George Carey is the dean of constitutional conservatives. Since 1961, he has been professor of government at Georgetown University, where he’s a throwback in the best sense—to the days when faculty cared as much about teaching as about publishing, and political science still had an intimate association with political philosophy. In voluminous essays and a handful of small but densely reasoned books, Carey has kept alive a tradition of scholarship that seeks to understand the American Republic as the Founders understood it.

Over the decades, Carey has made a profound mark upon his peers and generations of students, as Defending the Republic, a critical celebration of his thought, shows. Editors Bruce Frohnen and Kenneth Grasso have assembled 14 distinguished contributors to illuminate, and sometimes challenge, Carey’s ideas. Their essays explore half a dozen themes of his work: the contrast between a majoritarian republic and mass democracy; the clash between Christianity and the Enlightenment in the American tradition; the usurpation of legislative powers by the executive and judiciary; the fragile basis for public virtue; “constitutional morality”; and the rise of an activist ideology that may already have rendered the Constitution, as Carey fears, “a dead letter.”

Frohnen and Paul Gottfried provide the essential background to Carey’s thinking in the opening essays. To understand Carey, it helps to understand his friend and collaborator Willmoore Kendall, the “wild Yale don” (in Dwight Macdonald’s words) who was “the most important political theorist … since the end of World War II” (according to Jeffrey Hart). In the 1960s, Kendall and Carey co-authored several important essays, including an introduction to The Federalist. After Kendall’s death in 1968, Carey edited and completed another joint project, a slim, remarkable volume called The Basic Symbols of the American Political Tradition. After analyzing several of America’s foundational documents, from the Mayflower Compact to the Bill of Rights, Kendall and Carey concluded that the “supreme symbol” in American politics was not equality or individual rights but “self-government through deliberative process” conducted under a higher law.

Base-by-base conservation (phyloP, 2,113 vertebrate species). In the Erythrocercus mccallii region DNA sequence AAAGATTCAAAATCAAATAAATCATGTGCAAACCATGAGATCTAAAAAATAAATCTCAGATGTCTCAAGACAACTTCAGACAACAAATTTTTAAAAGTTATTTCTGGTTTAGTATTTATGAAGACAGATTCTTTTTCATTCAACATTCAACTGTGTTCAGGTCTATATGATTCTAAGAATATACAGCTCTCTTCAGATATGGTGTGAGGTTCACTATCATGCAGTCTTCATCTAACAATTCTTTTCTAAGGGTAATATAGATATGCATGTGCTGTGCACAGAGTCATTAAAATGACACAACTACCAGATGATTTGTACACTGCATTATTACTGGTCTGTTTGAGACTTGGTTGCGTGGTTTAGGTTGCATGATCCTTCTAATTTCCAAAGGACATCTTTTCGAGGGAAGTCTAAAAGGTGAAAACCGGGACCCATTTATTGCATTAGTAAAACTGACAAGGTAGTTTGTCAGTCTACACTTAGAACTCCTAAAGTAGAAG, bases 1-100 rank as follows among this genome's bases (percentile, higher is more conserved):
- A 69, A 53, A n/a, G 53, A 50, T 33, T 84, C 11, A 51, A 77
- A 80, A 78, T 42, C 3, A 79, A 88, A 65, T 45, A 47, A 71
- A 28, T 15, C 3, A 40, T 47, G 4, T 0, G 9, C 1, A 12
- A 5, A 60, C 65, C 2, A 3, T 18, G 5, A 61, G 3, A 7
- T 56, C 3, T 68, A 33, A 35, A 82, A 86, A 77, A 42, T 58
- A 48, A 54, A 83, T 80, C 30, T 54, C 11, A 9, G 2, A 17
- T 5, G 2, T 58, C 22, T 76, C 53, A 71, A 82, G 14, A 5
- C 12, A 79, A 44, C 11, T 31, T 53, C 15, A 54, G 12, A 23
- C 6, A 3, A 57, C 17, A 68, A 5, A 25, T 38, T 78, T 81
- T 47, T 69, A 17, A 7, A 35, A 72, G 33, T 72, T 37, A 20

Kendall defined himself as a “majority-rule democrat” and believed that the Constitution empowered the legislature over the executive and judicial branches. Carey has taken pains to show that this did not mean the Framers thought a majority should immediately get whatever it wants. They did not envision representatives as taking direct instruction from voters; instead congressmen and senators were to practice reasoned deliberation. The Constitution provides for a slow democracy. Yet even allowing for that, how does legislative supremacy square with the “separation of powers” and “checks and balances” that every schoolboy learns about?


Carey’s answer is ingenious. While the Constitution imbues the legislature with power sufficient to dominate the other branches—Congress can impeach presidents and judges, eliminate their salaries and budgets, override executive vetoes, and restrict the courts’ jurisdiction—The Federalist teaches statesmen not to abuse this authority. As Carey writes, “The Federalist, we may go so far as to say, provides us with what can appropriately be termed a ‘constitutional morality’ … it urges upon the rulers and ruled alike standards of behavior conducive to maintaining and perpetuating [the Republic’s] coherence.” Writing as Publius, Madison, Hamilton, and Jay composed an ethical as well as technical user’s manual for the Constitution.

Even the Constitution as modified by The Federalist cannot guarantee peace, liberty, and order, however. “Constitutional morality” itself rests on a deeper foundation, one for which the Framers could not plan: a virtuous people. This need is met, if at all, by civil society—especially by churches and families. In the early Republic, despite sectarian squabbles among Christians and between Christians and deists, a consensus on family and moral life prevailed. As the United States grew more diverse, the common denominator changed from a Protestant to a broadly Judeo-Christian outlook. Today, a nation of 300 million may be too large to have any public orthodoxy. As more than one essay in Defending the Republic notes, Carey has become increasingly sympathetic to Antifederalist criticisms of Madison’s “extended republic”—a republic too extended to remain republican.

But that is not the “crisis” of Defending the Republic’s subtitle. The constitutional order has been derailed not merely by a lack of cultural consensus but by the aggressive maneuvers of a new morality opposed to the ethos of the Federalist and the religious traditions of the people. Where the Framers emphasized deliberative process, the new morality—progressivism—demands “responsive,” plebiscitary democracy. (Particularly in the form of presidential elections, which progressives construe as providing a “mandate” for specific policies.) And to ensure that the democratic values of equality and tolerance prevail, progressivism requires that courts overrule legislatures. The Supreme Court is the new morality’s weapon of choice.